24 March 2011

Spicy braised fish with whole garlic (da suan shao yu)

cold, dead eyes

Just when you thought those spicy Szechuan sauces couldn't get any better... Whole garlic cloves - genius. This dish consists of a thick spicy sauce featuring all the usual suspects – chilli bean paste, ginger, spring-onions and dark soy – but this time with whole garlic cloves as well. An initial softening stage is required to partially cook the garlic and a ten minute spell of peeling is also needed. FD suggest cooking the fish in with the sauce but I think to keep things really simple next time I’ll just fry the fish separately. That way it’s easy to control the speed and rate at which the fish cooks, crisp up the skin and prevent it disintegrating the sauce.

  • dense, meaty fish (I used more Billingsgate mackerel from the freezer)
  • chilli bean paste, ginger, lots of garlic, dark soy, a smidgeon of sugar, stock/water
  • spring-onions

Firstly prepare the garlic: peel a bulb of the stuff per person or more if feeling foolhardy. Fry on a medium heat for five to seven minutes with a stir every forty-five seconds. The skin should crinkle lightly but not darken in colour too much. The cloves should be moderately soft. Remove.

Next, make the sauce: fry a few tablespoons of chilli bean paste in oil for thirty seconds and then add quite a lot of chopped ginger. Give this another minute or so – by now relentless heady waves of loveliness should be rolling off the pot and you should feel reassured and gladdened by the scent of frying chilli. Add a little splurt of dark soy and then top up with stock (or boiling water and pinch on stock powder) and reintroduce the garlic. You need enough liquid to make plenty of sauce: probably about 240 mills per person. Bring to a light boil to finish cooking the garlic.

Meantime fry the fish (after slashing the body) with a little oil in any way you feel comfortable. A nice crisp skin will be provide admirable textural juxtaposition to the garlic nodules and spicy sauce.

When the garlic seems pretty cooked introduce a little thickener (corn flour, potato flour etc) mixed with a dash of water to add gloss and thickness to the sauce. Add some chopped spring-onion at the last minute – FD suggests using the greens only (which is the authentic thing to do) but what’s a man to do with a load of half eaten spring-onions in his salad drawer? It all goes into my pot and I give them a minute or two on the heat to break the rawness of the white parts. (I forgot to add them this time which is why they are casually sprinkled on top.)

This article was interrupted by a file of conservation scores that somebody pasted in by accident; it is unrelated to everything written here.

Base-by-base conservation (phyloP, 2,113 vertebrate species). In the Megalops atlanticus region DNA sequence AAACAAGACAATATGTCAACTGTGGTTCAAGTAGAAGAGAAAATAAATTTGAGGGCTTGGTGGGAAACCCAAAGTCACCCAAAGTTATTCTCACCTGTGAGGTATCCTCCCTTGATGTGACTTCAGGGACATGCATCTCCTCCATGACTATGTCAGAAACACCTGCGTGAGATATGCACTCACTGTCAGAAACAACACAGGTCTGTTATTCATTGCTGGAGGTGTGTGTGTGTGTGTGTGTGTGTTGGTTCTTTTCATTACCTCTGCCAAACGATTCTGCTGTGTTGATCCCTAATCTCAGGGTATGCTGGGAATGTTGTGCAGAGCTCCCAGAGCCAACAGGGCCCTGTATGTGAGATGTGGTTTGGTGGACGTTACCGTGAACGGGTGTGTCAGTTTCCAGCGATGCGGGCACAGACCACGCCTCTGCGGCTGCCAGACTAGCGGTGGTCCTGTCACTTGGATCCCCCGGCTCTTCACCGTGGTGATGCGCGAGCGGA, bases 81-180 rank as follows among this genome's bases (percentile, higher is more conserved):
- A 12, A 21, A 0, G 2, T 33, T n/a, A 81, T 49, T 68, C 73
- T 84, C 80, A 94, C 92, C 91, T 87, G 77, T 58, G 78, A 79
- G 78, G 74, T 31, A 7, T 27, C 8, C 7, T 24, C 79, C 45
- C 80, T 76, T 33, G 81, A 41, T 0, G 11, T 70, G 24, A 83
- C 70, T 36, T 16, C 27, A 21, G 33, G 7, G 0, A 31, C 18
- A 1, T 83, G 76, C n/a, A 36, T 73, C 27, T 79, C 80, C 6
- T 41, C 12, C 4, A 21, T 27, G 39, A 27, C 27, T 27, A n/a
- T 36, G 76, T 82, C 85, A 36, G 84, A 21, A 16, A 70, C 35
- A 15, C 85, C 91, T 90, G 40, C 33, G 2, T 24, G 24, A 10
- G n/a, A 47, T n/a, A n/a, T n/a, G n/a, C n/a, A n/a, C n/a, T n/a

should have put the fish and sauce on top of the noodles really

Dish up the fish and pour the sauce over it. We had cabbage (the cannonball-heavy compact white type) fried with whole dried chilli, Szechuan pepper, chopped pickled chilli and dressed with Chinkiang vinegar.

Another delight then: quick, easy and tasty as you like. I've run out of things to say about Szechuan food really. It's just seems so perfectly balanced: numbing, hot, sour, sweet, vinegary. It's flexible and good at accommodating errant or forgotten vegetables and odd bits of fish from the back of the freezer. It's relentlessly tasty and pretty spicy which is surely a major plus in the minds of right-thinking people everywhere. Perhaps I better just say I really like it. Hopefully I'm helping convince you that you may too.


  1. I love all the ingredients in this. I don't need any convincing to try it! I'm really happy I've found your blog - you've got loads of things on here that I would really like.

  2. Wow thanks Corina, that's really nice of you to say so. Let me know if you have a bash at some Szechuan stuff, it gets addictive!

  3. Yep, and I think could easily be done with any other ingredients - veg, tofu etc...:-)